Army Research Laboratory Collaborative Technology Alliance on Cognition and Neuroergonomics CTA
Oct. 25-26, 2017
Recent Developments in Noninvasive Human Brain Imaging
Distinguished Professor & J. Crayton Pruitt Family Professor
Abstract: In this talk I will describe three ongoing projects that are broadly related to the three programmatic areas of the CaNCTA. The first project examines the technique of recording EEG and fMRI simultaneously. Examples from affective neuroscience and visual attention will be used to illustrate our current approach to integrate complex data from different imaging modalities. The second project examines neural responses to cognitive fatigue resulting from prolonged performance of a cognitively demanding task. We demonstrate that the brain copes with the fatigue-induced impairment of the task-related network by recruiting additional neural resources to maintain performance and that such compensation mechanisms eventually fail as cognitive fatigue further worsens. The third project examines recent efforts at taking neuroscience into the real world. Wireless EEG were recorded simultaneously from all the students in a high school biology class over 11 class periods in the span of one semester. Brain-to-brain synchrony was evaluated and shown to be associated with social and educational assessments.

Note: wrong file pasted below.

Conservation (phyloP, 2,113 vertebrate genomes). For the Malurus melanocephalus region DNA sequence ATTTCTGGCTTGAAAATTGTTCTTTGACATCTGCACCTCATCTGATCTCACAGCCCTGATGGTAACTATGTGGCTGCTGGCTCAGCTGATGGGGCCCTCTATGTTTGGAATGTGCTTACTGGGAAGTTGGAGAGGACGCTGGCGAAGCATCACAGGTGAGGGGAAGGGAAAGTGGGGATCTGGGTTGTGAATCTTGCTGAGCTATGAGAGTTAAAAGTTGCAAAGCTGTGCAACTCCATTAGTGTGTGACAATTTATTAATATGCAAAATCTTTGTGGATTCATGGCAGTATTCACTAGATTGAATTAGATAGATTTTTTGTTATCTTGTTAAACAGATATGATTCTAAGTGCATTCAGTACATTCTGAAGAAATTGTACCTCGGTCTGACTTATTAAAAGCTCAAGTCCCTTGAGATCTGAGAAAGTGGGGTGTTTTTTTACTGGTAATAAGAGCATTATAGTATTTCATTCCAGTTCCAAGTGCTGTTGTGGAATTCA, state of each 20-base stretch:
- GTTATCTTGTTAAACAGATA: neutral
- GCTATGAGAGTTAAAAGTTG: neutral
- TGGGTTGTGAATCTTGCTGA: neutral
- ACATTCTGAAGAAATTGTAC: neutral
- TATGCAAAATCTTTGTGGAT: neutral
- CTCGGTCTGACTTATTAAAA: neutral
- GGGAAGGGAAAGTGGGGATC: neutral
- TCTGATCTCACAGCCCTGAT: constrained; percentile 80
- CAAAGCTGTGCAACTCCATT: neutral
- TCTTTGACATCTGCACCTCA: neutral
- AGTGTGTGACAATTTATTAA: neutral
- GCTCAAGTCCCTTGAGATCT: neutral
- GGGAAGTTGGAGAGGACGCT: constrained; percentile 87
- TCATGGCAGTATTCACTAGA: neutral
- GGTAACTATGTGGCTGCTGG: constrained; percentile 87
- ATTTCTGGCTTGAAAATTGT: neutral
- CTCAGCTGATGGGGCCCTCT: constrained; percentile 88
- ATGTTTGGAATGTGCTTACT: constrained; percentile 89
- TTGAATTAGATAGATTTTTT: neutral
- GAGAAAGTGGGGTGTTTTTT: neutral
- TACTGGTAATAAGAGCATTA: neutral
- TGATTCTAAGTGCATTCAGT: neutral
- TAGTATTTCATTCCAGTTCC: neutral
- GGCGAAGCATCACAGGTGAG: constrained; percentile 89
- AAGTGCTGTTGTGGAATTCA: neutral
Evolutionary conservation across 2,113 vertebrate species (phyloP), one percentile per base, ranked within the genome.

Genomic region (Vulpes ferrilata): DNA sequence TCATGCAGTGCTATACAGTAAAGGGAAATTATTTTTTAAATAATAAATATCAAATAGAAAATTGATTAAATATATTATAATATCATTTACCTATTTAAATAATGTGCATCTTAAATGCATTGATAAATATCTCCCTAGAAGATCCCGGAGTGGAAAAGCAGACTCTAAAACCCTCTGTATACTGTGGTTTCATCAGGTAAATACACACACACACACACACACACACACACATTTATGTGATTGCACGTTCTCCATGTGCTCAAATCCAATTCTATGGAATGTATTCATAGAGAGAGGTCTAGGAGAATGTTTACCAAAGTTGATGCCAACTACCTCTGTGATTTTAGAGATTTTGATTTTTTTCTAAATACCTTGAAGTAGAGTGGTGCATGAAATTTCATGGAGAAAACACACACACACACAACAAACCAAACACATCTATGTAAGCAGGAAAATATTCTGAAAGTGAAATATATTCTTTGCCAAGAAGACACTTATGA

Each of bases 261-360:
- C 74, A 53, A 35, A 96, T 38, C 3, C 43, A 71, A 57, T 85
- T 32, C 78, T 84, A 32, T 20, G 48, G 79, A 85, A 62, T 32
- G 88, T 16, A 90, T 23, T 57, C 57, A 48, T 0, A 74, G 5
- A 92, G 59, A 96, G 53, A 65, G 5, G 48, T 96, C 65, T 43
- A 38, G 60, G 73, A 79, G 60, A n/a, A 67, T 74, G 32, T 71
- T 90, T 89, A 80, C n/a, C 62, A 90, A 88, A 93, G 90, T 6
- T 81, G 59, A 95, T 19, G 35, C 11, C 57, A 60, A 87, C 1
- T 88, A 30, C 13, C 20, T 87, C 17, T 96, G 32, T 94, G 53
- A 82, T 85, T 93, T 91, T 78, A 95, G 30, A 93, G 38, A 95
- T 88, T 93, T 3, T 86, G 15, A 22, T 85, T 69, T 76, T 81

Dr. Ding’s research focuses on applying engineering approaches to understand the neural basis of cognitive functions and their impairments by neurological and psychiatric disorders. Specific areas of interest include the following: 1) multimodal neuroimaging (single unit, multiunit, LFP, EEG, ECOG, and MRI), 2) Granger causality and other novel methods of brain signal analysis, 3) neuronal oscillations, 4) large-scale brain networks, 5) cognitive aging, 6) pain processing, and 7) cognitive impairments in Parkinson’s disease and other disorders.